Recruiters: Step Away from the Computer and Get in Front of Your Hiring Managers

At this point, there’s no denying that technology and software have changed the hiring process for the better. Tools like LinkedIn make it easier to source, engage, and vet top candidates, while total recruitment marketing platforms optimize your brand’s presence, educate top candidates on your opportunities, and allow you to generate greater value from your recruiting efforts.
I’m a big fan of that technology and other tools — like email and applicant tracking systems — that make recruiters and hiring managers’ jobs significantly more efficient and effective. But as great as those tools and technology are, they aren’t a complete replacement for what I think has become a forgotten component of the hiring process — regularly scheduled in-person status update and debrief meetings.
Too often, corporate recruiters rely primarily on email or recruiting software as a means for managing every step of the recruitment process – including their interactions with hiring managers. While those tools can optimize each phase of the hiring process, it is still important for recruiters to establish an in-person relationship with hiring managers.
Even at a startup — where recruiters might sit 20-feet from hiring managers — it’s still crucial to establish a rhythm of scheduled, in-person meetings so that you can set expectations, discuss the status of the searches you’re working on, and coach hiring managers on how to best manage top candidates throughout their interview process.

4 Key Benefits of In-Person Recruiting Meetings

Why are in-person meetings with hiring managers so critical? Aside from the obvious reasons I mentioned above, in-person meetings between recruiters and hiring managers provide a great opportunity to:

  1. Educate hiring managers on the recruiting process: When you meet in-person, it’s far easier to discuss how the process works and what the hiring manager can do to improve the speed and quality of new hires. These meetings are also a great forum for coaching managers on how to interview and present offers to top candidates.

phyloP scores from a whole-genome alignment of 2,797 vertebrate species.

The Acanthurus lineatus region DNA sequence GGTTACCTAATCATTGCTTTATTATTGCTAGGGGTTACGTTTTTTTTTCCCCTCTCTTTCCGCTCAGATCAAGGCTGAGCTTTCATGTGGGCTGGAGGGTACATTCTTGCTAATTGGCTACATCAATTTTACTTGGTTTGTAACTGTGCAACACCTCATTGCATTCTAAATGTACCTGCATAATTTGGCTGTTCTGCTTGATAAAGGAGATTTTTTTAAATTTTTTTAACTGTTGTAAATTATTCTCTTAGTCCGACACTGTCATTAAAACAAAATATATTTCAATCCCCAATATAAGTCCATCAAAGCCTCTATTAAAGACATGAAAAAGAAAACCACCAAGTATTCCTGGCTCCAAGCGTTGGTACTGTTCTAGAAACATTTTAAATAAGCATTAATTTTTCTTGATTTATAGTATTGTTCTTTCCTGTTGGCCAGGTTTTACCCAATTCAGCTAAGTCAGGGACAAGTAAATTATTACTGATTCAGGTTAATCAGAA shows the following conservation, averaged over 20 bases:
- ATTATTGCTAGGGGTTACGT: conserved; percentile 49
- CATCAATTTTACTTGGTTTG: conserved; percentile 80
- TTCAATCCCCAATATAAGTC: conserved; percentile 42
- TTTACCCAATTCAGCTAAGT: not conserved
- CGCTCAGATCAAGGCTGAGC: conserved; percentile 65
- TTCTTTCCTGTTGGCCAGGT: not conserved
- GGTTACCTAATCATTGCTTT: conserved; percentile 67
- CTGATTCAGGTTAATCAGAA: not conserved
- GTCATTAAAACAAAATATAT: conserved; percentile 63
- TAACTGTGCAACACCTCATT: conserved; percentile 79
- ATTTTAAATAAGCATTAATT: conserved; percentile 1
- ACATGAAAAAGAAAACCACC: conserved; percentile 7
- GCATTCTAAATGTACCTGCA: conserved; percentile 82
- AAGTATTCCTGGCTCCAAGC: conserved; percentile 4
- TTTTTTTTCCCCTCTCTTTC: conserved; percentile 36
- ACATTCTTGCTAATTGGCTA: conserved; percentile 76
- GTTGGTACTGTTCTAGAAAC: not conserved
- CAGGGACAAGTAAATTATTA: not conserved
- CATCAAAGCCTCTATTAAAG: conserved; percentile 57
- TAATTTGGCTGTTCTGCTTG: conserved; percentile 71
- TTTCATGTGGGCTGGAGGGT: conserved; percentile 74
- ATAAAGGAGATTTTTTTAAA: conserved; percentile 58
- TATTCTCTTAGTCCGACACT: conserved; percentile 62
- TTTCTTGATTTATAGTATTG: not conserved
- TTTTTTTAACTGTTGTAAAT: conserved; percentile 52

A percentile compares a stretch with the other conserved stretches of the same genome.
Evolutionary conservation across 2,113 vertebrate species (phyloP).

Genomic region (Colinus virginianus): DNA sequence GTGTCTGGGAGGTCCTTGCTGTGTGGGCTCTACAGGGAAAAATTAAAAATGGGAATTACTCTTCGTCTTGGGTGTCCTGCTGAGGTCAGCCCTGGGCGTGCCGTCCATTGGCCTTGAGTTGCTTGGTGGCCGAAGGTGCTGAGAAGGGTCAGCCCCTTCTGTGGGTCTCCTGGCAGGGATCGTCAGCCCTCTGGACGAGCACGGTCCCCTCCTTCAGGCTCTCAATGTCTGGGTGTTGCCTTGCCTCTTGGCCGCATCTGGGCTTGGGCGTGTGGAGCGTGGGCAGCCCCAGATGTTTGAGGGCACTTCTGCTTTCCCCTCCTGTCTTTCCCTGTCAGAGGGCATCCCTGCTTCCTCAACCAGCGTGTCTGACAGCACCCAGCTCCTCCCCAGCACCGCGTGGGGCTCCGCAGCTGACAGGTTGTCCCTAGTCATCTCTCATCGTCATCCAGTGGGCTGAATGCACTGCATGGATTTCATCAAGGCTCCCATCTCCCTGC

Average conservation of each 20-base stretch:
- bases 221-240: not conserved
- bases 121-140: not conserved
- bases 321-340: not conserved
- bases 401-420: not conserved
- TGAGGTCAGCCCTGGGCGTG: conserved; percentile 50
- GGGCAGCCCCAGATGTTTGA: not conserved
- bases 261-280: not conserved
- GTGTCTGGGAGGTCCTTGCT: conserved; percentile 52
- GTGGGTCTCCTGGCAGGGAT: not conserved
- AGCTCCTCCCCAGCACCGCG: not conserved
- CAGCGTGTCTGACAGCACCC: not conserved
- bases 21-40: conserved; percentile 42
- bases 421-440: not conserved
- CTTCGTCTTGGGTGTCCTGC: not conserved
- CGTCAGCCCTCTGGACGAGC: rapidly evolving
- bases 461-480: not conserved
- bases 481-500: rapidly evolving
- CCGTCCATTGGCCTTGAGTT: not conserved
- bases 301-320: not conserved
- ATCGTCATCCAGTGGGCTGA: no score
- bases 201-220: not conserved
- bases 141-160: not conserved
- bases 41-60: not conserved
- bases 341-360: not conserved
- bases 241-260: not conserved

2. Learn more about the role: Even though most recruiters have a kickoff call to start a search, details about the role are often limited during that call. Follow-up meetings give you the chance to learn more about a role’s key responsibilities and qualifications, and keep up with any changes to the candidate profile.
  3. Get creative about how you find candidates: When you meet in person, little details tend to come out that put the role — and the hiring manager’s needs — in greater context. Where are the best candidates? What do they read? What are they interested in? Why should someone want to join the company in this particular role? Hiring managers will know these details better than anyone.
  4. Leverage the hiring manager’s network: You can’t always assume that a hiring manager will tap into their network on their own. When you meet in-person, make sure these managers are using their networks and their team’s networks to help identify hard-to-find A-players. 

Above all, in-person meetings with hiring managers are a great opportunity to build your relationship with them. You’ll learn more about who they are, what makes them tick, how they manage, and what they’re looking for. That kind of information almost always leads to better communication and, subsequently, better hires.

Striking the Right Balance between New Technology and Old-School Technique

Of course, all of this isn’t to say that email, ATS, or total recruitment marketing platforms don’t have their place — they absolutely do (just look at our recent investment in SmashFly).
But that technology should not replace traditional in-person status update and debrief meetings, which provide a fantastic forum for educating hiring managers on the entire recruiting process, making tweaks to the profile you’re targeting, and acquiring feedback on candidates throughout the hiring process.
Ultimately, the more recruiters and hiring managers are on the same page about who they’re targeting and how to best manage the recruiting process, the better the chances are that the company will attract the right talent for the right positions.

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Image by Office Now

Diana Martz
Diana Martz
VP, Human Capital

Diana Martz is Vice President, Human Capital atTA Associates. She was previously the Director of Talent at OpenView.
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